The number of Americans filing new claims for unemployment benefits increased less than expected last week, pointing to a still-tight labor market, while the economy rebounded faster than previously estimated in the third quarter.
Labor market strength, which also was underscored by some shrinking of unemployment rolls in early December after mostly expanding since October, raises the risk that the Federal Reserve could continue raising interest rates to a higher level and keep them there for a while as it tackles inflation.
“The economy isn’t quite as close to death’s door as markets had thought,” said Christopher Rupkey, chief economist at FWDBONDS in New York. “The Fed may well need to raise interest rates even higher in 2023 because the economy isn’t slowing so upward price pressures may persist.”
Initial claims for state unemployment benefits rose 2,000 to a seasonally adjusted 216,000 for the week ended Dec. 17, leaving the bulk of the prior week’s decline intact, Labor Department data showed on Thursday.
Economists polled by Reuters had forecast 222,000 claims for the latest week. Claims have swung up and down in recent weeks, but have remained below the 270,000 threshold, which economists said would raise a red flag for the labor market.
A raft of layoffs in the technology sector and interest-rate sensitive industries like housing have not had a material impact on claims. Unadjusted claims dropped 4,064 to 247,867 last week, amid big declines in California, Indiana, Ohio and Texas, which offset a large increase in Massachusetts.
Fed Chair Jerome Powell last week said “it feels like we have a structural labor shortage out there.” The central bank last week hiked its policy rate by 50 basis points to a 4.25%-4.50% range, the highest since late 2007. Fed officials expect the rate to rise to between 5% and 5.25% next year.
The claims data covered the period during which the government surveyed business establishments for the nonfarm payrolls component of December’s employment report.
Claims fell moderately between the November and December survey weeks, suggesting another month of solid employment gains. Job growth has averaged 392,000 per month this year. Data next week on the number of people on unemployment rolls will offer more clues on the state of hiring in December.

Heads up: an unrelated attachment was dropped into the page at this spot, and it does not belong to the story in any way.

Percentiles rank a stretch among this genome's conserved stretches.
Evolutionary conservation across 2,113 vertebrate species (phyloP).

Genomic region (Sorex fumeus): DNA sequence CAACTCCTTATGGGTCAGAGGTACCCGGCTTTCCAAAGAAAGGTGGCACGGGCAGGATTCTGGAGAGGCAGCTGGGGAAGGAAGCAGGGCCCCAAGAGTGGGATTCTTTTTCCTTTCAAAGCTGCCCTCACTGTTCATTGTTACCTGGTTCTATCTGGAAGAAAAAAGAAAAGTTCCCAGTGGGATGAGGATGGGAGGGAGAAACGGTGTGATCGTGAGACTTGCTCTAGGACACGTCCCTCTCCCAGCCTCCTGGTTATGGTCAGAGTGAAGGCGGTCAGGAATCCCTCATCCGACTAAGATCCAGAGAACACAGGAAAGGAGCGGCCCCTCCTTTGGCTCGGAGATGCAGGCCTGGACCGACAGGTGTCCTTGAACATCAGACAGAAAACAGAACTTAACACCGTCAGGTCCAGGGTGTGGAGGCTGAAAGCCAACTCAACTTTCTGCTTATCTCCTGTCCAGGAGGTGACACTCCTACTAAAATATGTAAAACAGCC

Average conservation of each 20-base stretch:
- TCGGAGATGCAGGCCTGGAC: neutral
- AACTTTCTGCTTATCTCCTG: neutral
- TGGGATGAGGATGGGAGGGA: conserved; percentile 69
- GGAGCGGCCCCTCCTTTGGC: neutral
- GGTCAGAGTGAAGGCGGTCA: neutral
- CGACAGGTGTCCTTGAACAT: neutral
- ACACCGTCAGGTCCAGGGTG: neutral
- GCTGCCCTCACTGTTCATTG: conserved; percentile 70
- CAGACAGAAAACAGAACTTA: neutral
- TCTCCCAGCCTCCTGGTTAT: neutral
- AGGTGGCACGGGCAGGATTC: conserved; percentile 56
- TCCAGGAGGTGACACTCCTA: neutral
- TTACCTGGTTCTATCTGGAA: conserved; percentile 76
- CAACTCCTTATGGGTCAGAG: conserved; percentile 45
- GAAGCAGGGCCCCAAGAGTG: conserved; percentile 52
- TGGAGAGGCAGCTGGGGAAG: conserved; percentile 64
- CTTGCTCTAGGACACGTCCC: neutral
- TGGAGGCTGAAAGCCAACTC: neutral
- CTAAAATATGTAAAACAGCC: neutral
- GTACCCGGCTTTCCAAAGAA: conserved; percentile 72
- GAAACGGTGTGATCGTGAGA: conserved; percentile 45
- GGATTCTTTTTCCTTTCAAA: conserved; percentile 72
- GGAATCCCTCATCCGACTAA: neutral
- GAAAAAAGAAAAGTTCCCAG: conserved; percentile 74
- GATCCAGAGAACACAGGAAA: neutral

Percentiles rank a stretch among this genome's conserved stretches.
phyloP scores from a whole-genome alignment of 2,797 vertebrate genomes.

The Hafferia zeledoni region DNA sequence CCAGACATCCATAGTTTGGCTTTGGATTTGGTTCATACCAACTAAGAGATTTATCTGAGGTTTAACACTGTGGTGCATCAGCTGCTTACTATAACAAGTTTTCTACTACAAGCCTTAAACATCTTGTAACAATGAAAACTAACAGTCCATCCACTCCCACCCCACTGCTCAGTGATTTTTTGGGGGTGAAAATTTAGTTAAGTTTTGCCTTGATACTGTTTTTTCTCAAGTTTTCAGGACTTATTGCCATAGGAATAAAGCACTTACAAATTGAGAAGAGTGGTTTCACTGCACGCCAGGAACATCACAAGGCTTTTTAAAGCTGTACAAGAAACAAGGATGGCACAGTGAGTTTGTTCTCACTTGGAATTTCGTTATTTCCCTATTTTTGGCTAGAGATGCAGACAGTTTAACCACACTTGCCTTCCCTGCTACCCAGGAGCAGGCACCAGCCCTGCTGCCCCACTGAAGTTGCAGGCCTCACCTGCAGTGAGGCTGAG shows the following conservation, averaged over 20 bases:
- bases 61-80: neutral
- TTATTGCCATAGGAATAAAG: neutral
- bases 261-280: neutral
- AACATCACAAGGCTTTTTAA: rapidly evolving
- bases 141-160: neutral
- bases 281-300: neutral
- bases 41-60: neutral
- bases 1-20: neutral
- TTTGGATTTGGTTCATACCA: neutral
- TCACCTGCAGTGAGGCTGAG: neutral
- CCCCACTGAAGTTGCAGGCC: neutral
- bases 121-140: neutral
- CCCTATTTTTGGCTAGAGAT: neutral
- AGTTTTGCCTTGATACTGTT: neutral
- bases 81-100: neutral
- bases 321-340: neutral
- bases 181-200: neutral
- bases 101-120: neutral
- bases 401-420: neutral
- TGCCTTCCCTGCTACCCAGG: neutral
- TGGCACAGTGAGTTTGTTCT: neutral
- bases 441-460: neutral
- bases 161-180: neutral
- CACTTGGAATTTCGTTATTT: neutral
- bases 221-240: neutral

Economists believe that companies are likely to cut back on hiring before embarking on layoffs. Employers have been generally reluctant to lay off workers after struggling to find labor during the COVID-19 pandemic.
The claims report showed the number of people receiving benefits after an initial week of aid fell 6,000 to 1.672 million in the week ending Dec. 10, retreating from a 10-month high. The so-called continuing claims, a proxy for hiring, had trended higher since early October.
Some economists had viewed the steady rise in continuing claims as a sign of caution among businesses as they braced for a dreaded recession next year. But others had argued against reading this as evidence of easing labor market conditions, noting that most workers preferred not to start a new job during the holiday period and companies also temporarily close at this time.
Labor market strength is helping to underpin the economy by generating solid wage gains, which are contributing to higher consumer spending. A second report from the Commerce Department on Thursday confirmed the economy rebounded in the third quarter after contracting in the first half of the year.
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